• Numbness
    • Paresthesias
  • >50% present without anemia and have few symptoms
  • Pernicious anemia – increased incidence of other autoimmune diseases such as Graves disease, vitiligo, hypoparathyroidism, Addison disease, Hashimoto disease
Tests generally appear in the order most useful for common clinical situations. Click on number for test-specific information in the ARUP Laboratory Test Directory.

CBC with Platelet Count 0040002
Method: Automated Cell Count

Reticulocytes, Percent and Number 0040022
Method: Flow Cytometry

Vitamin B12 and Folate 0070160
Method: Quantitative Chemiluminescent Immunoassay

Vitamin B12 with Reflex to Methylmalonic Acid, Serum (Vitamin B12 Status) 0055662
Method: Quantitative Chemiluminescent Immunoassay/Quantitative High Performance Liquid Chromatography-Tandem Mass Spectrometry

Folate, RBC 0070385
Method: Quantitative Chemiluminescent Immunoassay

Intrinsic Factor Blocking Antibody 0070210
Method: Qualitative Enzyme-Linked Immunosorbent Assay

Gastric Parietal Cell Antibody, IgG 0050596
Method: Semi-Quantitative Enzyme-Linked Immunosorbent Assay

Gastrin 0070075
Method: Quantitative Chemiluminescent Immunoassay

Methylmalonic Acid, Serum or Plasma (Vitamin B12 Status) 0099431
Method: Quantitative Liquid Chromatography-Tandem Mass Spectrometry

Homocysteine, Total 0099869
Method: Quantitative Enzymatic

General References

Bizzaro N, Antico A. Diagnosis and classification of pernicious anemia. Autoimmun Rev. 2014; 13(4-5): 565-8. PubMed

Ford J. Red blood cell morphology. Int J Lab Hematol. 2013; 35(3): 351-7. PubMed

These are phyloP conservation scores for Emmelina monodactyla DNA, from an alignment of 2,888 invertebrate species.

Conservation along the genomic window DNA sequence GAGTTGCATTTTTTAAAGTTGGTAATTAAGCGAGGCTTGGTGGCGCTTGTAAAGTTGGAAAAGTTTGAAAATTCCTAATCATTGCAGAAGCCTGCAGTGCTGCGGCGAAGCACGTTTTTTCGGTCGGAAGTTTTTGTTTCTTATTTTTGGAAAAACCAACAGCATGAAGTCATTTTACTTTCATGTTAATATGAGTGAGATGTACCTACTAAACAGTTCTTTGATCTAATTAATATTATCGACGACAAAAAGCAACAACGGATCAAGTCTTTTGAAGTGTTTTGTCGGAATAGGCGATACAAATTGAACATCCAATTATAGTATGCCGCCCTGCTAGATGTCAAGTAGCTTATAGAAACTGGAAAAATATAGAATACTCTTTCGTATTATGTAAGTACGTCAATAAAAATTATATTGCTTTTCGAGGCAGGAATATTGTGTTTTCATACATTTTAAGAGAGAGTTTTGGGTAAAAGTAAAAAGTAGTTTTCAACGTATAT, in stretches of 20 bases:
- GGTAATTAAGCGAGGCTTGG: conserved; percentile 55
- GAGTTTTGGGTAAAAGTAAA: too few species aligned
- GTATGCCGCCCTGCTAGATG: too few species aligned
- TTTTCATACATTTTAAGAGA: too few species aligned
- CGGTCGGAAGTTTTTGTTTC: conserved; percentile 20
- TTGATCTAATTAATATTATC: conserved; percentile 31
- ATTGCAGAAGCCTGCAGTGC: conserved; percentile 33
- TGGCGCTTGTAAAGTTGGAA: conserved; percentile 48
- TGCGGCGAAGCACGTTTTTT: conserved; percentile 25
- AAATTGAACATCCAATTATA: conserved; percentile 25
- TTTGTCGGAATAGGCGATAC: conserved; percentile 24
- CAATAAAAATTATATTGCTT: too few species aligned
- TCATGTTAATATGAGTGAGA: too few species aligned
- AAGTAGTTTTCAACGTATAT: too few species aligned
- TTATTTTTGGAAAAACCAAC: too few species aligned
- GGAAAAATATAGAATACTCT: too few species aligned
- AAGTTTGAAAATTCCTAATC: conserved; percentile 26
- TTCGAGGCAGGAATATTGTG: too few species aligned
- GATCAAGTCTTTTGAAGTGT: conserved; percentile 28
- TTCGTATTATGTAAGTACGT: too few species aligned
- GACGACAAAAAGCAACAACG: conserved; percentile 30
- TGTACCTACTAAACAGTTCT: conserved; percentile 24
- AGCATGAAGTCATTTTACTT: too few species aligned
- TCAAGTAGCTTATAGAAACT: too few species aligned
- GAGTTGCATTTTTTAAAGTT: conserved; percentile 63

Galloway M, Hamilton M. Macrocytosis: pitfalls in testing and summary of guidance. BMJ. 2007; 335(7625): 884-6. PubMed

Gilfix BM. Utility of measuring serum or red blood cell folate in the era of folate fortification of flour. Clin Biochem. 2014; 47(7-8): 533-8. PubMed

Gudgeon P, Cavalcanti R. Folate testing in hospital inpatients. Am J Med. 2015; 128(1): 56-9. PubMed

Kaferle J, Strzoda CE. Evaluation of macrocytosis. Am Fam Physician. 2009; 79(3): 203-8. PubMed

Merrigan SD, Owen WE, Straseski JA. Performance characteristics of the ARCHITECT Active-B12 (Holotranscobalamin) assay. Clin Lab. 2015; 61(3-4): 283-8. PubMed

Oberley MJ, Yang DT. Laboratory testing for cobalamin deficiency in megaloblastic anemia. Am J Hematol. 2013; 88(6): 522-6. PubMed

Stabler SP. Clinical practice. Vitamin B12 deficiency. N Engl J Med. 2013; 368(2): 149-60. PubMed

References from the ARUP Institute for Clinical and Experimental Pathology®

Kushnir MM, Nelson GJ, Frank EL, Rockwood AL. High-Throughput Analysis of Methylmalonic Acid in Serum, Plasma, and Urine by LC-MS/MS. Method for Analyzing Isomers Without Chromatographic Separation. Methods Mol Biol. 2016; 1378: 159-73. PubMed

Miller JW, Garrod MG, Rockwood AL, Kushnir MM, Allen LH, Haan MN, Green R. Measurement of total vitamin B12 and holotranscobalamin, singly and in combination, in screening for metabolic vitamin B12 deficiency. Clin Chem. 2006; 52(2): 278-85. PubMed

Owen WE, Roberts WL. Comparison of five automated serum and whole blood folate assays. Am J Clin Pathol. 2003; 120(1): 121-6. PubMed

Medical Reviewers

Content Reviewed: 
September 2017

Last Update: September 2017